Also, some thoughts about that Atlantic article not related to the main thrust of this post:

-If the salad is only 300 calories, no, I’m not going to feel an absence of hunger for several hours after a chicken salad, trust me. I’ll probably feel full longer than with 300 calories of cheesecake, but still.

-Is the idea of satiety useful from a HAES perspective? I think it can be. If you focus on it not as a way to weigh less but as a way for your body’s hunger and fullness signals to work the way they’re meant to with foods that are not too far from traditional human diets, and don’t interpret as an all-or-nothing, only-eat-foods-with-high-satiety-values, I think it makes sense.

 

 

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Genes and BMI Part 2: Evidence for a genetic influence on weight in a post-‘obesity epidemic’ world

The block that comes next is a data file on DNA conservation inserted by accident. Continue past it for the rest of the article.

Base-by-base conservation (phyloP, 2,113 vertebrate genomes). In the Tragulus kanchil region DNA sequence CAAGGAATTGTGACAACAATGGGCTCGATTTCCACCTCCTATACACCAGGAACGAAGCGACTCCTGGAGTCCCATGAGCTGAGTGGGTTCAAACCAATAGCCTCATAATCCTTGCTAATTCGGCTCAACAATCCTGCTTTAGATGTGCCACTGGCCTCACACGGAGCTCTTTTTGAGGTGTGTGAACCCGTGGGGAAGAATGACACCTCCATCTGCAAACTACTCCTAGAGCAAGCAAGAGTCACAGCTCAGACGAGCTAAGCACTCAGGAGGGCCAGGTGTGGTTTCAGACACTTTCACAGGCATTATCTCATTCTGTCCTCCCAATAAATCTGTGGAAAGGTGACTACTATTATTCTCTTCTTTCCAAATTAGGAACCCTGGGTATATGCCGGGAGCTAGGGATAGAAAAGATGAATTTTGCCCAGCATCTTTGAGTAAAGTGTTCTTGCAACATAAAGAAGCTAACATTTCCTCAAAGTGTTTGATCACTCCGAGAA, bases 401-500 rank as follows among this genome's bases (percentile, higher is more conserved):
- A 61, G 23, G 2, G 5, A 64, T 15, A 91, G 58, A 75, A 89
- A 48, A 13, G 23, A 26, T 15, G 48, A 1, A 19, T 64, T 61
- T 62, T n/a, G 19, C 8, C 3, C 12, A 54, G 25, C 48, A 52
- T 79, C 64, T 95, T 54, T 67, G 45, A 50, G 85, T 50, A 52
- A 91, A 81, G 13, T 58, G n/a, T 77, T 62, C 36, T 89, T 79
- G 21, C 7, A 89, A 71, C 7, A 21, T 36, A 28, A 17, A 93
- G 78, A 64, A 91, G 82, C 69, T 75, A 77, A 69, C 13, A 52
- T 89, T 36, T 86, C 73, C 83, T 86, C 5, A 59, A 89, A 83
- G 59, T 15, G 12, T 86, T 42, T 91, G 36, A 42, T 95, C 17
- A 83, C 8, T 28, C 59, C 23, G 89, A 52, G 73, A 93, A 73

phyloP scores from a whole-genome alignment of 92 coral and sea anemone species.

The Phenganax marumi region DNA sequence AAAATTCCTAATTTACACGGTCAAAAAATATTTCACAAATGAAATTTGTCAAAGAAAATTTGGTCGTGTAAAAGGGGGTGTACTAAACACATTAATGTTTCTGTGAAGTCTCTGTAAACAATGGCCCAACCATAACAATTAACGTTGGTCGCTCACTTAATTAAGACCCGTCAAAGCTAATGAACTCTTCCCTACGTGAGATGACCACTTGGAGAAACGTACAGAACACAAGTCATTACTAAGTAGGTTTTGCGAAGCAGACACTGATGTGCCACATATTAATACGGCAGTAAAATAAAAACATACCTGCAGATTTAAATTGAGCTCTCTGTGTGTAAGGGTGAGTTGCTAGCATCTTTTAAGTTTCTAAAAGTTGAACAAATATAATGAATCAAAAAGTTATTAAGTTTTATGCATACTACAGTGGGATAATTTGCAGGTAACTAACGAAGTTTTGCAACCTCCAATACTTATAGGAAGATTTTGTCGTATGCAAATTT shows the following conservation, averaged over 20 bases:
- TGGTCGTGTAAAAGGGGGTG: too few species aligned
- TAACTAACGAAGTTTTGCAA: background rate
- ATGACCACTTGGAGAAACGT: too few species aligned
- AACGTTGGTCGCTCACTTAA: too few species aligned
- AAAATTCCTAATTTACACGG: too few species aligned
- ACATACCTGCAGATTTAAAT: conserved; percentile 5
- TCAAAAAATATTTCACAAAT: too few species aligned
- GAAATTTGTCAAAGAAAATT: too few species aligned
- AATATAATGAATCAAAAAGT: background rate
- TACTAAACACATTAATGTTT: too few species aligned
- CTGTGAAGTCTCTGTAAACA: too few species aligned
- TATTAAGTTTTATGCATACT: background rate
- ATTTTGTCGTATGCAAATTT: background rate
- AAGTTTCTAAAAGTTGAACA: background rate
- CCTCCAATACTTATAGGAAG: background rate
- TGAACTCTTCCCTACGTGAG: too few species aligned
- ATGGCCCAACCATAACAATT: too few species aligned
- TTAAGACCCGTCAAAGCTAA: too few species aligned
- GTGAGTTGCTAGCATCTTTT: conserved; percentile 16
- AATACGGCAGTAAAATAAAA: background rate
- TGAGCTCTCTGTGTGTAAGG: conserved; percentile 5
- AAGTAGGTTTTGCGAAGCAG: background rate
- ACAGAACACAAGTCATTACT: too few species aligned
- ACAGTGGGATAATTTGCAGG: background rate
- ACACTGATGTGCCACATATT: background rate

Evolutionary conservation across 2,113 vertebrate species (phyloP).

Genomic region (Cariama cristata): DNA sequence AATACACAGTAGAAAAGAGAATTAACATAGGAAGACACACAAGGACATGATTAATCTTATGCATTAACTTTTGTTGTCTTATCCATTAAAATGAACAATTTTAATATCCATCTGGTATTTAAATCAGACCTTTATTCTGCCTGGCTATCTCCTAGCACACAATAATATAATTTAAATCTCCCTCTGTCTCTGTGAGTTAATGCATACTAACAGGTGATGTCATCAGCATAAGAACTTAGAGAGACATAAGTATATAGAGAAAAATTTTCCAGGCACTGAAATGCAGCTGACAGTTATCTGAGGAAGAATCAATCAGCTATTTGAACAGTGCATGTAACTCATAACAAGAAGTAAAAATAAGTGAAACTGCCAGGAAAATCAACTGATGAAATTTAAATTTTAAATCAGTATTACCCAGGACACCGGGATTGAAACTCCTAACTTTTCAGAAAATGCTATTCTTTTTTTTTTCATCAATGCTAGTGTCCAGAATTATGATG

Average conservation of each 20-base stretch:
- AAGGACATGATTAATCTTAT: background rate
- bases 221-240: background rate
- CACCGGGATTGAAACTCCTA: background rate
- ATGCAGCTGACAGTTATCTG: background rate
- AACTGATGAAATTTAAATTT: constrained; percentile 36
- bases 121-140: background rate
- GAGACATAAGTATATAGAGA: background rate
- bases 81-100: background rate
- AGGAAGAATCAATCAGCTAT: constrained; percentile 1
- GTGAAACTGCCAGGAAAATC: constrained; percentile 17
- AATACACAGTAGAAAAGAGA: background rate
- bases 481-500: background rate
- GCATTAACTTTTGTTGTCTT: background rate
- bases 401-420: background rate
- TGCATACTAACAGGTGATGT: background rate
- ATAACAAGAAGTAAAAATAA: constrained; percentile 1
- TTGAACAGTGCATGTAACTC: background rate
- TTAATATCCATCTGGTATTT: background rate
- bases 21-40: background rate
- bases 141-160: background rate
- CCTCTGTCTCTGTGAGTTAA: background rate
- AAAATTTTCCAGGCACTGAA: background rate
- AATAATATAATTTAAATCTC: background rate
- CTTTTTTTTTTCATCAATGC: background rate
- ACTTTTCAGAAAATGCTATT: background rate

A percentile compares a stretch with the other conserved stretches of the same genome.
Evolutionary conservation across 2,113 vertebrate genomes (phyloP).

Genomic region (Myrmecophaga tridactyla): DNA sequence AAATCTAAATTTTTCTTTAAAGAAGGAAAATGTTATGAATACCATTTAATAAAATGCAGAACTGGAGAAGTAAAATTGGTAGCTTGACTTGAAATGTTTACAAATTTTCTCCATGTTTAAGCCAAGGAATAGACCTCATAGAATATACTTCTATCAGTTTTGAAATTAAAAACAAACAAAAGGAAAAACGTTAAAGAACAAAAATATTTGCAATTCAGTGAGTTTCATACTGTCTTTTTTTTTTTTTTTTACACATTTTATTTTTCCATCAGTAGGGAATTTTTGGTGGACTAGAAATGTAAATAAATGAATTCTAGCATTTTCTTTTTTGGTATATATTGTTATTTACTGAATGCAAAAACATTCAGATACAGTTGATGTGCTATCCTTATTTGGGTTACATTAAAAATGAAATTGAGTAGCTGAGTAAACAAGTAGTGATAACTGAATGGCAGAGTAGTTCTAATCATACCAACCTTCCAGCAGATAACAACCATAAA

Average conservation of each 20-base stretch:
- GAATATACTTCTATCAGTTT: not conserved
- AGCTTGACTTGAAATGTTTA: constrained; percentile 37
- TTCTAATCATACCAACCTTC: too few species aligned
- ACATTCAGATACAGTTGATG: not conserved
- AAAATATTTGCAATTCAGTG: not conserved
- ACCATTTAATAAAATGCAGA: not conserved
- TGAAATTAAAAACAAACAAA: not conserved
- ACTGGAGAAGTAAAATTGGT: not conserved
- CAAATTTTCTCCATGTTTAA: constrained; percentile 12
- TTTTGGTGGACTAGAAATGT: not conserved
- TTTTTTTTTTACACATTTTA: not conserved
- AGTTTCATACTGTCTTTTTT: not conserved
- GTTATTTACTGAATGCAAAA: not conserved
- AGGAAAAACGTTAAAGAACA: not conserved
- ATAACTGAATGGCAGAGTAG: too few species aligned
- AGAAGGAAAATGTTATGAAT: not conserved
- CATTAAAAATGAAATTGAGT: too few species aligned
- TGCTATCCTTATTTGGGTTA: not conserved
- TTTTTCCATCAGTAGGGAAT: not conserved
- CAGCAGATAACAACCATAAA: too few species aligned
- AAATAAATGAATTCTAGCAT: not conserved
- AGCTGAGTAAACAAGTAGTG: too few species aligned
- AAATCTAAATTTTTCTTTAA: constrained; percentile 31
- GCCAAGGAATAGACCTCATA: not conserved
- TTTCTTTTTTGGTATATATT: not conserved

My previous post talked about how it is possible for differences between groups to have one cause, and differences within those groups to have a different cause–that disproving changing genes as a cause of the ‘obesity epidemic’ does not prove that who gets fat and who doesn’t in our environment is due to, say, what your parents fed you as a child more than your genes. (There’s also a pretty good explanation of heritability and BMI here.) But is there positive evidence that it is not only possible, but that is indeed what’s happening–that genes play a fairly large role in who gets fat and who doesn’t in an “obesity epidemic”? Yes.